Lissy Green, from Windsor, said: ‘I hate racism. I think we need to unite together and the working class should take the power.
‘Power to the People! I think capitalism actually relies on racist discrimination. We need to bring down the system.
‘We want a workers government, a state run by the proletariat. The revolution is already underway.’
Jacob Denaway, from Forest Hill, east London, said: ‘I’m here because black lives matter and we need to stop police brutality at all costs.
‘We’re going to take over. The Tories must go and their system. There will be a series of uprisings from now on.’
Vincent Jerome, from Wembley, was carrying a placard saying: ‘Teach British kids about the realities of British Imperialism and Colonialism.’
He said: ‘Over the past week it’s become clear that a lot of people in this country don’t know or refuse to admit Britain’s bloody history.
‘British kids must be taught the entirety of their history, including the brutality of the British Empire.
‘Unlike the slave trade in America and the holocaust in Germany, where the atrocities occurred on home soil, Britain did so much of its dirty work abroad.’
Vincent’s friend, Sackie Osakonoo added: ‘I believe that systemic racism is the cause of a lot of evils in society.
‘These protests and marches are addressing the problem but not the cause.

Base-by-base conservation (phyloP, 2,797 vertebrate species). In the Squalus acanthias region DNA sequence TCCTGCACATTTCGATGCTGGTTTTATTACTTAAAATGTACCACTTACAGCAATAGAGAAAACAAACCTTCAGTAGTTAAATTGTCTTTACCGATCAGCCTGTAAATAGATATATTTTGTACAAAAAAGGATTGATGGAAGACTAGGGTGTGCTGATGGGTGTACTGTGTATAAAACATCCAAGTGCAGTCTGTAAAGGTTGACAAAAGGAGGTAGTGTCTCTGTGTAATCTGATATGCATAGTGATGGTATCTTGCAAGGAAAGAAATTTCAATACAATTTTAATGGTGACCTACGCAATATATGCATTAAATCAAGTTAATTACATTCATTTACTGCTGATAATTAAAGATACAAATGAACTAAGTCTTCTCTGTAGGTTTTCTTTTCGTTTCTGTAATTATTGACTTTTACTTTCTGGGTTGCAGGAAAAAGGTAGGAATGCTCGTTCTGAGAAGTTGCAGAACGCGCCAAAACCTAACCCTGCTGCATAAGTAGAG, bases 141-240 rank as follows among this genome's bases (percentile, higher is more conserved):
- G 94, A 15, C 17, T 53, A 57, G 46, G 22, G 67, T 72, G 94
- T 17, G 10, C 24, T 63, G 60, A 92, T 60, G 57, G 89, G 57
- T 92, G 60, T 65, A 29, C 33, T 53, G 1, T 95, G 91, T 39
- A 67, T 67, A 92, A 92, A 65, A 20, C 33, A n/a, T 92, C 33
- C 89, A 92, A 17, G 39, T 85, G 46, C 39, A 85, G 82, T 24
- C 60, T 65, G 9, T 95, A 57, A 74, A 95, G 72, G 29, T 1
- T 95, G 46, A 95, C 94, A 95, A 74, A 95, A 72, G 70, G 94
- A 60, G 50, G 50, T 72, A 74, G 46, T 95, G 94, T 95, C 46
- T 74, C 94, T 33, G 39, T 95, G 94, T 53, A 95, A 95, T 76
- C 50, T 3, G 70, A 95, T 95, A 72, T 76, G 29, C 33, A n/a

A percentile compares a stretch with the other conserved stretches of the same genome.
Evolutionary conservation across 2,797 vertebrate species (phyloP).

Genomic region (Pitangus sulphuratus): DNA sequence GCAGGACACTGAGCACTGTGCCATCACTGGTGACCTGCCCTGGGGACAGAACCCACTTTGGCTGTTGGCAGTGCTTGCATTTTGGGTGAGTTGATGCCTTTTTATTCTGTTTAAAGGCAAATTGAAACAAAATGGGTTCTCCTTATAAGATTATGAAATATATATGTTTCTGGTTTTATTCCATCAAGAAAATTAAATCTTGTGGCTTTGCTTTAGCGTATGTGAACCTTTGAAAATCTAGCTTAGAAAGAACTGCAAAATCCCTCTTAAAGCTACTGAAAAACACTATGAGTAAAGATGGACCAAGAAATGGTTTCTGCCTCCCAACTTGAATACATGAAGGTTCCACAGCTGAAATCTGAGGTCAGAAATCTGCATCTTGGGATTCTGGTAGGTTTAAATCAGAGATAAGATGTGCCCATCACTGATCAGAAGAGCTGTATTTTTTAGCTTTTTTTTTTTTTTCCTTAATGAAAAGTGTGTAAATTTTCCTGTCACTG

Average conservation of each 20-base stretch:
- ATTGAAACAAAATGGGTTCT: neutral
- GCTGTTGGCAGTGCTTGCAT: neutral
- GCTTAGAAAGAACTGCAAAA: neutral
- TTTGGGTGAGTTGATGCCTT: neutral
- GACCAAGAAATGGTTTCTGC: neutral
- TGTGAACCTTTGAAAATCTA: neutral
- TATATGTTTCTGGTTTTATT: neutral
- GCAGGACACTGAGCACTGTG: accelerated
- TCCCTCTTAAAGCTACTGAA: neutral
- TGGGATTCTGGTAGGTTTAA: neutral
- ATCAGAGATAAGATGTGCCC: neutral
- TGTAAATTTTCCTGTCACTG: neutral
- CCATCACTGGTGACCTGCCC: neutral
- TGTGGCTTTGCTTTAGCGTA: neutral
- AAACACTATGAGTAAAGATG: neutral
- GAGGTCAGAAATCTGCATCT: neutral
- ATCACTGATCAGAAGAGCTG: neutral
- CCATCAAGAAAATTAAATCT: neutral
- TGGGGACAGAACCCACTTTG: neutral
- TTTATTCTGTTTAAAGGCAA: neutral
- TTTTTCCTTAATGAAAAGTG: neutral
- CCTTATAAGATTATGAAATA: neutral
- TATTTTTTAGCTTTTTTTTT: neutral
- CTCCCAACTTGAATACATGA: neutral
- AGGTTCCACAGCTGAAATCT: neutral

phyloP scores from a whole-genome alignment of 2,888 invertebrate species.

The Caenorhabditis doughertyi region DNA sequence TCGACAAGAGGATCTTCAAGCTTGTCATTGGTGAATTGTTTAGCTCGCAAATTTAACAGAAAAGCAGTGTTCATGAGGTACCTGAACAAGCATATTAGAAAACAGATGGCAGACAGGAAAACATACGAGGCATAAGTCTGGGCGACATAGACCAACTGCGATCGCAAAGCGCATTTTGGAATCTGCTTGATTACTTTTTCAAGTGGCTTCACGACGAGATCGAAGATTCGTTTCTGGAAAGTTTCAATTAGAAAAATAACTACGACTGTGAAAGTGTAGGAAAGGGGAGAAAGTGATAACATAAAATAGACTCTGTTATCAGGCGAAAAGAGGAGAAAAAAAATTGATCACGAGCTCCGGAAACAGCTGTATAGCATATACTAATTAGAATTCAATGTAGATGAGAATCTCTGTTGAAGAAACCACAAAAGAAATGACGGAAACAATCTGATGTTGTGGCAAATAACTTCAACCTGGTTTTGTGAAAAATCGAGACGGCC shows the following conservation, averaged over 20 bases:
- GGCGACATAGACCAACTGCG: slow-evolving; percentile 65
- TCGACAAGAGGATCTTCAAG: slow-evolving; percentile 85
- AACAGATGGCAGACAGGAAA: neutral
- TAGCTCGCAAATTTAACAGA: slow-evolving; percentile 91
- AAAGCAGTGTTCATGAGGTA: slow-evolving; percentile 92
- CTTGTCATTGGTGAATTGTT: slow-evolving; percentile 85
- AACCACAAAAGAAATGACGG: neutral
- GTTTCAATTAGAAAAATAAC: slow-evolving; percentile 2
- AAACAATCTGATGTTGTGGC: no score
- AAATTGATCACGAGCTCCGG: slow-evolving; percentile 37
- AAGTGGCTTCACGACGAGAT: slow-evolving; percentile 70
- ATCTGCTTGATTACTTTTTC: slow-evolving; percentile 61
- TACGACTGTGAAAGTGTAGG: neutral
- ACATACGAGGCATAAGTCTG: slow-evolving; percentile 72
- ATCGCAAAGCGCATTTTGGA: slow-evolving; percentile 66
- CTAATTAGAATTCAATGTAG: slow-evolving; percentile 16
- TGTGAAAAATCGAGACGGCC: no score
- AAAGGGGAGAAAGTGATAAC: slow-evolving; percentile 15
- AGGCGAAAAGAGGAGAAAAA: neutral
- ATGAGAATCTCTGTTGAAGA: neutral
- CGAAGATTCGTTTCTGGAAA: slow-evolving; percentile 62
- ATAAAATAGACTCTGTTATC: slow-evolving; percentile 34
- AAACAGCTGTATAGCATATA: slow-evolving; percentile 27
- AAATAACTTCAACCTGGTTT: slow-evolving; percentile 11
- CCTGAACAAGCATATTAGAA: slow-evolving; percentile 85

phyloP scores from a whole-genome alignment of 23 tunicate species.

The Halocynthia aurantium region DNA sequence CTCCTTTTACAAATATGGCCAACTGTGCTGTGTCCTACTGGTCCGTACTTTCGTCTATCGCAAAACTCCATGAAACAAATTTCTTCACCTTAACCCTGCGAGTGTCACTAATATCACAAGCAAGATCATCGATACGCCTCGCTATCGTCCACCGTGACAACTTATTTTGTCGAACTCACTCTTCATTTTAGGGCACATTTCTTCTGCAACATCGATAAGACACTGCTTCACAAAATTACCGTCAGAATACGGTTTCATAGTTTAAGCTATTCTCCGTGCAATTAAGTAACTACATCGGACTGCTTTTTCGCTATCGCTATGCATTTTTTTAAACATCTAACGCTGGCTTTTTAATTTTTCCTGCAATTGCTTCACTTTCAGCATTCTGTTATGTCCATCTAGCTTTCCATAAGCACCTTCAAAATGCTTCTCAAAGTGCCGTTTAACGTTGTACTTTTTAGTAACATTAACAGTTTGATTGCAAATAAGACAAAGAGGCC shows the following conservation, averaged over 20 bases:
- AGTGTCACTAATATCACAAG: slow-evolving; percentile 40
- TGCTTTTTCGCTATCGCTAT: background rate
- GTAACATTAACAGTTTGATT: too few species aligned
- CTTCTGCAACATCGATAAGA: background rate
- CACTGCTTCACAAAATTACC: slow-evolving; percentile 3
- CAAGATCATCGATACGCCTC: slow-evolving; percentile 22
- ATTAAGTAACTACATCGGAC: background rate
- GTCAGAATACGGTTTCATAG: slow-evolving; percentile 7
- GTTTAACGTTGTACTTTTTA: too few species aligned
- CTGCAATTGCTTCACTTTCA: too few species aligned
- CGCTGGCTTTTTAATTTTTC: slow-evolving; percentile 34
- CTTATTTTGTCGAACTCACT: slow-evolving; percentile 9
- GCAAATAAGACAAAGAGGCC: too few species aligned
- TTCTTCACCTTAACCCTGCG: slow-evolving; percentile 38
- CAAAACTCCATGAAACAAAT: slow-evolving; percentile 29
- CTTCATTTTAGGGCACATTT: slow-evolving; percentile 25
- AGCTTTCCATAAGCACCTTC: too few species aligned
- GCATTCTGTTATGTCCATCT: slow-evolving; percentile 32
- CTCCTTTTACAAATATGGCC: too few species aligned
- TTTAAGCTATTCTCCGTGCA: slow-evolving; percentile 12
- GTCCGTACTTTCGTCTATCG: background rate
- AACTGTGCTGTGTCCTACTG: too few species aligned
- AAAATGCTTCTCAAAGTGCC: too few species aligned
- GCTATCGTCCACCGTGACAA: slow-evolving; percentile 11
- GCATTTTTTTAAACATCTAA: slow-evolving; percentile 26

‘Racism was a tool used by white British and Americans to justify their treatment of black Africans, to load them onto ships, transport them across the Atlantic and enslave them.
‘The lies they started then, about black people being less intelligent and a plethora of other lies still exist today.
‘The only way to change this is to address the root cause and the only way to do that is to educate everyone about their history.’
Fran Painter-Fleming, from south west London, carried a placard saying ‘The master’s tools will never dismantle the master’s house.’
She said: ‘You have to work outside the system. We need a whole new system. We need socialism.
‘Communities are being impoverished. The system serves the ruling class.’
Ishaan Khan, Ali Kryeziu and Zino Mahi, three youths from south west London, told News Line: ‘We’re here to show respect to George Floyd.
‘We’ve seen racism ourselves and we’re determined to put an end to it forever.
‘This is a revolution that’s going on. The government wants people to work harder. They are only for the ruling class.
‘They are even putting the pension age up. It’s as if they are working us to death.
‘We need a different system. We need to make a change. People have been protesting for hundreds of years, but this time it’s got to lead to real change.’
Sunny Walker, an Arts and Humanities Open University student, said: ‘We came up from Totnes in Devon. We left at 7am to get here for 12pm.
‘This is a very important movement. I’ve been aware of it for a long time, but now it’s come right to the forefront of people’s lives.
‘To be anti-racist you have to be revolutionary because the system is inherently racist.
‘I think momentum is building up. The ruling class is corrupt and must be overthrown. This is not a black problem, it’s a system problem.’
Mariatu Conteh, from Peckham Young Socialists said: ‘This is my first demonstration and I feel very strongly about it.
‘It’s time for a change. Racism is from the past. It has been going on for a very long time, for hundreds of years.
‘But it’s got no place in modern society. After what happened people are so angry.
‘It’s time for us to take action. We need a revolution.’